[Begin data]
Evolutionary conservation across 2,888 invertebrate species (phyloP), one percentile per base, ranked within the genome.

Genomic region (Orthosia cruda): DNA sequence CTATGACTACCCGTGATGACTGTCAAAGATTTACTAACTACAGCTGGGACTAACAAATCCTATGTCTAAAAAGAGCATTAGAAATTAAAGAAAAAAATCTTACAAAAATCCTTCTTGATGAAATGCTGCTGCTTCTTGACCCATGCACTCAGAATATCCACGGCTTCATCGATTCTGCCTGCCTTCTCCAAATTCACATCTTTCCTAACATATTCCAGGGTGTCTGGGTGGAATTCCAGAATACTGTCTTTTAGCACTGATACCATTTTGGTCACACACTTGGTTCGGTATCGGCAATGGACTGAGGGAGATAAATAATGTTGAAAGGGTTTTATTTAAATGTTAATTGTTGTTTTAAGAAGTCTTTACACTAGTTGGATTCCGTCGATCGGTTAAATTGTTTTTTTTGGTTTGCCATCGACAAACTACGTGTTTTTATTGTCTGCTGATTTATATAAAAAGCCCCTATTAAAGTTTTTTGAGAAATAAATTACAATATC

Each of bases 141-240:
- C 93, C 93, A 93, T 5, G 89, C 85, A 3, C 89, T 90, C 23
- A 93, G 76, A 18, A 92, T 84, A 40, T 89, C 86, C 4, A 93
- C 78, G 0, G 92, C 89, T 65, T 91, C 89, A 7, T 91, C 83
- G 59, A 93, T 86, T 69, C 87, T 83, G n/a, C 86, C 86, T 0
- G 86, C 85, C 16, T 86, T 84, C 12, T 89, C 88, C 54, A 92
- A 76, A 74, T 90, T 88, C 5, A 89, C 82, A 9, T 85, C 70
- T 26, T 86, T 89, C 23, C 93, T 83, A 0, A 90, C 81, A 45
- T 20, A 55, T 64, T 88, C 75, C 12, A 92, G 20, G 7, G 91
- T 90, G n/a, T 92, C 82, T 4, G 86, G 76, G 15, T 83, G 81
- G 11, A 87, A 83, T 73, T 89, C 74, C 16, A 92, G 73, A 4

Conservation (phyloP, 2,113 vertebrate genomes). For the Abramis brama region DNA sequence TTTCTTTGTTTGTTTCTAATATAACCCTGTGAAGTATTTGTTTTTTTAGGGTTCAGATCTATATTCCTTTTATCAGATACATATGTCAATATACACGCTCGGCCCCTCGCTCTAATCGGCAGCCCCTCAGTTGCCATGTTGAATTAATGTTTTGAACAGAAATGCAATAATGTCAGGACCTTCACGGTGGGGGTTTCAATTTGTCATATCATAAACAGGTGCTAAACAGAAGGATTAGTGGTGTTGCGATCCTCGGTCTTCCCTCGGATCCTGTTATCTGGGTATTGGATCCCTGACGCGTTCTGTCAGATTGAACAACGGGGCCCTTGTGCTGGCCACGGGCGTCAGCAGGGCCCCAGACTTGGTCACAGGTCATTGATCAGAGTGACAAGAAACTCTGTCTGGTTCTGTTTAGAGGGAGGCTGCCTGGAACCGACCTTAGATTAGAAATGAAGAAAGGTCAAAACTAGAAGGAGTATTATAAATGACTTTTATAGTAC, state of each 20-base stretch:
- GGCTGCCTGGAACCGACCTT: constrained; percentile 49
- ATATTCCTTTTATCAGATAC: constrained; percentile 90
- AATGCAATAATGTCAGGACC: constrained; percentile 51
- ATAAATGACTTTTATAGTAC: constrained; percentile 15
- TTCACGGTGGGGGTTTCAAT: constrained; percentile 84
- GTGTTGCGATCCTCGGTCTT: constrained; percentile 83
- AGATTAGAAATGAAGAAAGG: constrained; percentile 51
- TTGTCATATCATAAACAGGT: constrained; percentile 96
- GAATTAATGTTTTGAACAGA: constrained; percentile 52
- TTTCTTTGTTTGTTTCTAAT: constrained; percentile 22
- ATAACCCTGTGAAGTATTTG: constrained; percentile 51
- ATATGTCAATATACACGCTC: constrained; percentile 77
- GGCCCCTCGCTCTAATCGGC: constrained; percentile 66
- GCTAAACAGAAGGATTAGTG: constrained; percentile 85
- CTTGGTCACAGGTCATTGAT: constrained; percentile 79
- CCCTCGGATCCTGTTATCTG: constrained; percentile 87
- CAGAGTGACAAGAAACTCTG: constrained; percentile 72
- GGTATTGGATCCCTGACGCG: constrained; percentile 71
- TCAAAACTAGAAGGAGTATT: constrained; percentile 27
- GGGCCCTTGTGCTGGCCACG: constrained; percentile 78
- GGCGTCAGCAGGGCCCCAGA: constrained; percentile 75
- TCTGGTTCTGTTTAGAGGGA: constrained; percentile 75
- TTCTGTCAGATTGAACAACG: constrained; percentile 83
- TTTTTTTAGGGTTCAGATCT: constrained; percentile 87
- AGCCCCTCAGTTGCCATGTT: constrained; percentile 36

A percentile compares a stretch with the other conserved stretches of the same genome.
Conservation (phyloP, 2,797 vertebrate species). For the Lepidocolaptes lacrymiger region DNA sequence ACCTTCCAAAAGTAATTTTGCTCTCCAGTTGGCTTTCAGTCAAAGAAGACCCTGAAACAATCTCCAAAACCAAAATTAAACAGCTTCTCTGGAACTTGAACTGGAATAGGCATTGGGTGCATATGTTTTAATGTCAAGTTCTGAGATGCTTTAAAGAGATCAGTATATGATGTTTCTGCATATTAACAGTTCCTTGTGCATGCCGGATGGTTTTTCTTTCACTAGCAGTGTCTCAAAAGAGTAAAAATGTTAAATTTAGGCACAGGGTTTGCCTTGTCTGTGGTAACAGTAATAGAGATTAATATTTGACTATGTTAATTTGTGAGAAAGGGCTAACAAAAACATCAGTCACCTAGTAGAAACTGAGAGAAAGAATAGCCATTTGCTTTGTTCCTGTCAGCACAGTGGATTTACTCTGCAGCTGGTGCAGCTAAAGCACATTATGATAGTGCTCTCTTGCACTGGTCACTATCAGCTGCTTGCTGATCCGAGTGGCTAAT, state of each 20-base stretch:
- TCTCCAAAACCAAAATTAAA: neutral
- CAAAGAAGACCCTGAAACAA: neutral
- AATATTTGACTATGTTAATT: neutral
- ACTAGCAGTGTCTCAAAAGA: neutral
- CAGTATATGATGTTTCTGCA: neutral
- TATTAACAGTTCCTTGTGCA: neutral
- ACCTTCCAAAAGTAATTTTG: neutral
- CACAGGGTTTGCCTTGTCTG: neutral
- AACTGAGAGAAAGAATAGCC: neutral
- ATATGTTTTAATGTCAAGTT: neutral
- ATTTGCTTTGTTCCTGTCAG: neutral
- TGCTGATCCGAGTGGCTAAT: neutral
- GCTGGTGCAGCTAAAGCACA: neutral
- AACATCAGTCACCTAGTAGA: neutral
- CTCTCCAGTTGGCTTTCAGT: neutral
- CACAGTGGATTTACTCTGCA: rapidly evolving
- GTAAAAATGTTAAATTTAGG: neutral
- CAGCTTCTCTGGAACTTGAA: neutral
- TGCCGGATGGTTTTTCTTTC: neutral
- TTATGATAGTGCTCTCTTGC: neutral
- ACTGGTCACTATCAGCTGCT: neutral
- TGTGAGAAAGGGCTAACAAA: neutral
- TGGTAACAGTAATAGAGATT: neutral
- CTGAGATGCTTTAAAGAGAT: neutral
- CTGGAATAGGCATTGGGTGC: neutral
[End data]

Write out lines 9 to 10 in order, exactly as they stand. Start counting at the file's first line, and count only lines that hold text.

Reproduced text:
- A 76, A 74, T 90, T 88, C 5, A 89, C 82, A 9, T 85, C 70
- T 26, T 86, T 89, C 23, C 93, T 83, A 0, A 90, C 81, A 45